Vodafone needs to spend less on flashy advertising and more on sorting out its service, says Consumer New Zealand chief executive Sue Chetwin.

Chetwin's comments come after the telco came in last for both mobile and broadband services in the latest Consumer NZ survey.

About three-quarters of Vodafone's broadband customers reported spending a long time on the phone waiting to speak to a representative with nearly half of those surveyed saying the service was poor when they finally got through.

"Vodafone was the only provider that rated below-average on all our performance measures – from customer support to value for money," Chetwin said.


The company also ranked in last place in the previous survey in 2017.

Vodafone customer operations director Helen van Orton said the company was disappointed with the ranking.

"We serve more than two million customers across the country and we take the satisfaction of each and every one extremely seriously," she said.

"We constantly benchmark our progress, and our own numbers show a 50 per cent drop in consumer complaints made to Vodafone year on year."

She said Vodafone was committed to determining a newer, more objective framework for measuring and addressing customer service issues across the sector.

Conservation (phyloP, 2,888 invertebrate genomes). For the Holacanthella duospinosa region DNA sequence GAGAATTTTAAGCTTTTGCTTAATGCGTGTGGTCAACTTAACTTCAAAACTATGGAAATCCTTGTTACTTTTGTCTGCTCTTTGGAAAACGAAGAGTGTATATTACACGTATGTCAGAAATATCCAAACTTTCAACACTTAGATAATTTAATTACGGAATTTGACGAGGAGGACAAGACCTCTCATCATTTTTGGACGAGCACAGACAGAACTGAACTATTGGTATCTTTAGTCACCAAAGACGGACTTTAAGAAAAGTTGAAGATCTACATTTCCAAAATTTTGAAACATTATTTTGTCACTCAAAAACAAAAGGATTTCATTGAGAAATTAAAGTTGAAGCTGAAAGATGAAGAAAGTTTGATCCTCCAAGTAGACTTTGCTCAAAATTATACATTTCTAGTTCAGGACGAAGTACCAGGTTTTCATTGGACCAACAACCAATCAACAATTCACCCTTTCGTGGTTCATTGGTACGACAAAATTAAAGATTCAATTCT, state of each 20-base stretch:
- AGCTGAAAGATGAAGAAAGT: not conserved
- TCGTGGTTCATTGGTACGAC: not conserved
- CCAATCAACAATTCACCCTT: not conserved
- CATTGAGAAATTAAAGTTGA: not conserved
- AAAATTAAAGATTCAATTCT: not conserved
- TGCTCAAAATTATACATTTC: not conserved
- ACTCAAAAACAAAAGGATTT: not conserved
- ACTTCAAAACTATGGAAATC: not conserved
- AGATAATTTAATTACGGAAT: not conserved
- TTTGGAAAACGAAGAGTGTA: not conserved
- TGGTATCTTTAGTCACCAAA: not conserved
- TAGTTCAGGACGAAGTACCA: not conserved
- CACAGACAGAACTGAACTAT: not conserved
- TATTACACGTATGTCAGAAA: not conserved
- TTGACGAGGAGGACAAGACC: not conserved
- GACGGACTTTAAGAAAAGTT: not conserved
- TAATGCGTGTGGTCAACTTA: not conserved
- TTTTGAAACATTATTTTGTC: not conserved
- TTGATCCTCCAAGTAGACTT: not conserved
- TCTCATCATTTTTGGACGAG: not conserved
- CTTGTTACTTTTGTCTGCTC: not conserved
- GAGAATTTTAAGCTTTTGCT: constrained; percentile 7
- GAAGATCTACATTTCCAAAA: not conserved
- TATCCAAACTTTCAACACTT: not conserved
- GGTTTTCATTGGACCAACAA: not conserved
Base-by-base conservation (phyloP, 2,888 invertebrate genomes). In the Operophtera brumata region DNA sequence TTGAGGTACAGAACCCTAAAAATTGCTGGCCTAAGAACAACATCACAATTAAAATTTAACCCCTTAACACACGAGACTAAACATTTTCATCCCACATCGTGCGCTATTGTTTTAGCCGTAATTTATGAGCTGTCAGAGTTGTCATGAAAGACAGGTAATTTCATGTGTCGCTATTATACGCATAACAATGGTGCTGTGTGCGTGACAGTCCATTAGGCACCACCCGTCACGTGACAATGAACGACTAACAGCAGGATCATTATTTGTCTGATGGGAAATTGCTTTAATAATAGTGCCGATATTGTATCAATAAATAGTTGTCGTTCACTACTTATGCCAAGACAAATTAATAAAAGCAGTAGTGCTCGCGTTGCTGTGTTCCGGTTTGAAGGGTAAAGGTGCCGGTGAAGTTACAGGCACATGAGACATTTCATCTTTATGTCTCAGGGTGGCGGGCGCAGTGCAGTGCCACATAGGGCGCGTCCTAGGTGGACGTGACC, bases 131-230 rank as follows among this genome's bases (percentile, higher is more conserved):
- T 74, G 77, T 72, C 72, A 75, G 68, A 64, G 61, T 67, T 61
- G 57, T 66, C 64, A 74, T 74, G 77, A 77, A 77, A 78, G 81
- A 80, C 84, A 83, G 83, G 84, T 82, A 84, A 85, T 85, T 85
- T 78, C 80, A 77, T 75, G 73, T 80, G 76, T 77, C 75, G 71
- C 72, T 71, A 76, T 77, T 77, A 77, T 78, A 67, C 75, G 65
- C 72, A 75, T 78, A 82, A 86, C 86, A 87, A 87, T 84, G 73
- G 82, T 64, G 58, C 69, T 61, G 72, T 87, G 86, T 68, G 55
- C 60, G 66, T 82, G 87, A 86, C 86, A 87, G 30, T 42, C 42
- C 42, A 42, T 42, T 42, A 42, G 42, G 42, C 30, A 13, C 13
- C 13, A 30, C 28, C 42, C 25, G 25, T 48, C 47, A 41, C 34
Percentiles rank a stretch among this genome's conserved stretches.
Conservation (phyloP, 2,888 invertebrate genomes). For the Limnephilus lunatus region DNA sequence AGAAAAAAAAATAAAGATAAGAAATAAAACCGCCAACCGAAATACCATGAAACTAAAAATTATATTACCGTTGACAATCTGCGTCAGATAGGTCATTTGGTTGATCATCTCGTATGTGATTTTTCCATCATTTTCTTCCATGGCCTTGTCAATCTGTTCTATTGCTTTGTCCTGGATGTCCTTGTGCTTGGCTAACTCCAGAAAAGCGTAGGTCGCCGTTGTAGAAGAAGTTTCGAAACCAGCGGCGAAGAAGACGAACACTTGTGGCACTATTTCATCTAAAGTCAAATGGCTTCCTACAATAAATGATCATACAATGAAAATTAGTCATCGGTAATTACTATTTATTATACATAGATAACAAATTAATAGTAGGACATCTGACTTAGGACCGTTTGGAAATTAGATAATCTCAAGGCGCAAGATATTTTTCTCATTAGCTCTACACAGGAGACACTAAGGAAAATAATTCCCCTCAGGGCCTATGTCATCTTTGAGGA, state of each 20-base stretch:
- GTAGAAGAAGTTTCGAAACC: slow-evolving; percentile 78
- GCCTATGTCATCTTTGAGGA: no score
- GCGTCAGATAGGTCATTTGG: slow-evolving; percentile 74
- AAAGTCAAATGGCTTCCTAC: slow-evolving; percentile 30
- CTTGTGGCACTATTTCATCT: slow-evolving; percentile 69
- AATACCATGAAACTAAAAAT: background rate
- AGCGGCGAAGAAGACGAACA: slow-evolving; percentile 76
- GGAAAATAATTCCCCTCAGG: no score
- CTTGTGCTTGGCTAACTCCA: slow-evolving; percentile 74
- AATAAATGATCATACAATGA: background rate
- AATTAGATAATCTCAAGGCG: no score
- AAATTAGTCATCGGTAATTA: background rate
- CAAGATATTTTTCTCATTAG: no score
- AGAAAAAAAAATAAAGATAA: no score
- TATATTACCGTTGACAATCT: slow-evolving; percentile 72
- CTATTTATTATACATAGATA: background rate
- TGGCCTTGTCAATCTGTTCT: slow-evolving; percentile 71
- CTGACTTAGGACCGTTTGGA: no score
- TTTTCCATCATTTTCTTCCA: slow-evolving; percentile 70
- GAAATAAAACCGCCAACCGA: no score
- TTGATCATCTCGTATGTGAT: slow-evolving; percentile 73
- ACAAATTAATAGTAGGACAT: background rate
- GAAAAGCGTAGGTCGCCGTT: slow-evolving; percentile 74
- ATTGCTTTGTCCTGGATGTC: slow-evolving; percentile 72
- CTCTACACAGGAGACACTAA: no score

Competitor Spark was also up for slow response times, coming in below average overall in the survey.

Consumer NZ said the "dismal" performance of the country's two largest telcos dragged down average overall satisfaction scores to 54 per cent for mobile providers and 49 per cent for internet service providers (ISP).

"Smaller providers returned better results than the big guys," Chetwin said.


"Best in show for mobile providers was Spark-owned Skinny, with a satisfaction score of 75 per cent. 2degrees also clocked above-average results, sitting on 61 per cent."

Vodafone rated 48 per cent overall with Spark only slightly higher on 49 per cent.

Flip was rated the top internet service provider with an overall satisfaction score of 70 per cent, however it didn't offer fibre.

Among ISPs that do, Skinny customers reported fewer problems than others.

The survey showed fibre was now the most common type of residential internet connection, although for many households the installation process had been difficult.

"One in three fibre customers encountered issues during installation," Chetwin said.

"Twenty per cent said agreed time frames weren't met, while 12 per cent told us their property had been damaged or not restored properly during installation."

Chetwin said customers who weren't happy with their mobile or internet providers had options and should consider switching.